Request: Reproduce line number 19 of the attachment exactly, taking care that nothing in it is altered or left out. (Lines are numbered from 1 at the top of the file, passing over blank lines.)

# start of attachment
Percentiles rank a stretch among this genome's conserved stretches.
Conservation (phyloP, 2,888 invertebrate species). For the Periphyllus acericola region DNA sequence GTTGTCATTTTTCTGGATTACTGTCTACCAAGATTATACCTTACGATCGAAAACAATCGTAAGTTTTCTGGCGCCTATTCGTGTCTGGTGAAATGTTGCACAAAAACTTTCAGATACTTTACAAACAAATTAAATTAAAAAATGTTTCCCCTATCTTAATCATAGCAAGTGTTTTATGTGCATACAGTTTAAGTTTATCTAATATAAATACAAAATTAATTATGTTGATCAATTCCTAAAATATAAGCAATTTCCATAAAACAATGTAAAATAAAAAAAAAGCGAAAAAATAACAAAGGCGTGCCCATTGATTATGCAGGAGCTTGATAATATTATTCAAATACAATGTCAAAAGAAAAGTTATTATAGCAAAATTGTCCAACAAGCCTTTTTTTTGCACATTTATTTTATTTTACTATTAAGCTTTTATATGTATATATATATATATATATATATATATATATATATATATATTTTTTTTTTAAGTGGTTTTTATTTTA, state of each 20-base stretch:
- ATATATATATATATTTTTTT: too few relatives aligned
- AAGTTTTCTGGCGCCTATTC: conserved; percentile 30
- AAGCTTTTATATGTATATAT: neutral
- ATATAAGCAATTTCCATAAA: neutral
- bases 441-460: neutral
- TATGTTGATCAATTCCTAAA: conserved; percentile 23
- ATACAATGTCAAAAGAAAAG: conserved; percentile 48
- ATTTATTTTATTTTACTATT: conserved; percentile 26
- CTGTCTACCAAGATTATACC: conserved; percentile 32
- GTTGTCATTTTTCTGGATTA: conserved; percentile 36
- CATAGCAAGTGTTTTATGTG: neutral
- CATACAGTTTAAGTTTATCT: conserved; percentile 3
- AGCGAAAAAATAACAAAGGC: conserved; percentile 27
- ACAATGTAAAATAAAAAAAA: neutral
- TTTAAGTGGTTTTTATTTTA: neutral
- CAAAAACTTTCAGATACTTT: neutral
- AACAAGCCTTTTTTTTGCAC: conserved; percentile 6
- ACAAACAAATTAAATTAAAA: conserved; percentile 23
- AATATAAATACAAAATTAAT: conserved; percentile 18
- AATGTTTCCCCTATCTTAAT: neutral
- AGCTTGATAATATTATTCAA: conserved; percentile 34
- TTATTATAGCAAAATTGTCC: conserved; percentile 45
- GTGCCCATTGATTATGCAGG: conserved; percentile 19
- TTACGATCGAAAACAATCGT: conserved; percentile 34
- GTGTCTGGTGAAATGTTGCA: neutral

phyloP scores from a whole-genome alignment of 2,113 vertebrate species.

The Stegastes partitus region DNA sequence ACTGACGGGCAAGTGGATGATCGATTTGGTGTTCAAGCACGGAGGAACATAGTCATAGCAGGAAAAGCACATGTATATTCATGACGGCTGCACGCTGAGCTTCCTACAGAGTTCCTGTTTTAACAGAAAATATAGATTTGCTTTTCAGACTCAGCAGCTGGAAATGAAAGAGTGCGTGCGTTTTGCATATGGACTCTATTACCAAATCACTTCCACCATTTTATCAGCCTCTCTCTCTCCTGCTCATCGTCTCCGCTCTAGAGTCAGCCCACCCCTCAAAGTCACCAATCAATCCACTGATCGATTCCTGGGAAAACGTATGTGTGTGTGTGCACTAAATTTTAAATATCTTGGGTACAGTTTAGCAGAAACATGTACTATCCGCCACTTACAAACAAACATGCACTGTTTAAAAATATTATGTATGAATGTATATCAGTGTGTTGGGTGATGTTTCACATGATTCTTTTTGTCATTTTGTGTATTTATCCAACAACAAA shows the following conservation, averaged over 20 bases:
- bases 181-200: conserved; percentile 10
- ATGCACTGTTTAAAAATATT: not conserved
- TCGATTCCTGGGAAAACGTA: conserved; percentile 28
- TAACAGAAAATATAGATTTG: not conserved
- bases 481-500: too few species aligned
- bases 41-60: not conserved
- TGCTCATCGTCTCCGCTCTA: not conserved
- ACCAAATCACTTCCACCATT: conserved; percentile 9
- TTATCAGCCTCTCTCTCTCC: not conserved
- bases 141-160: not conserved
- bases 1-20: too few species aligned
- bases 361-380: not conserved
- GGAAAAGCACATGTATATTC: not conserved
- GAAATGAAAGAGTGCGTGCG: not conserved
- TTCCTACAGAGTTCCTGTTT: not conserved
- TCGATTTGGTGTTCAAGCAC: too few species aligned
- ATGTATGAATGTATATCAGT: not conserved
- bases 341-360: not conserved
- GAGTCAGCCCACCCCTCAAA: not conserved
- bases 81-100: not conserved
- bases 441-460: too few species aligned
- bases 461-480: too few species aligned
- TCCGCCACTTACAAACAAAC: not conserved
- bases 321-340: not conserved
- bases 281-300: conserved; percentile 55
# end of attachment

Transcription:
- AACAAGCCTTTTTTTTGCAC: conserved; percentile 6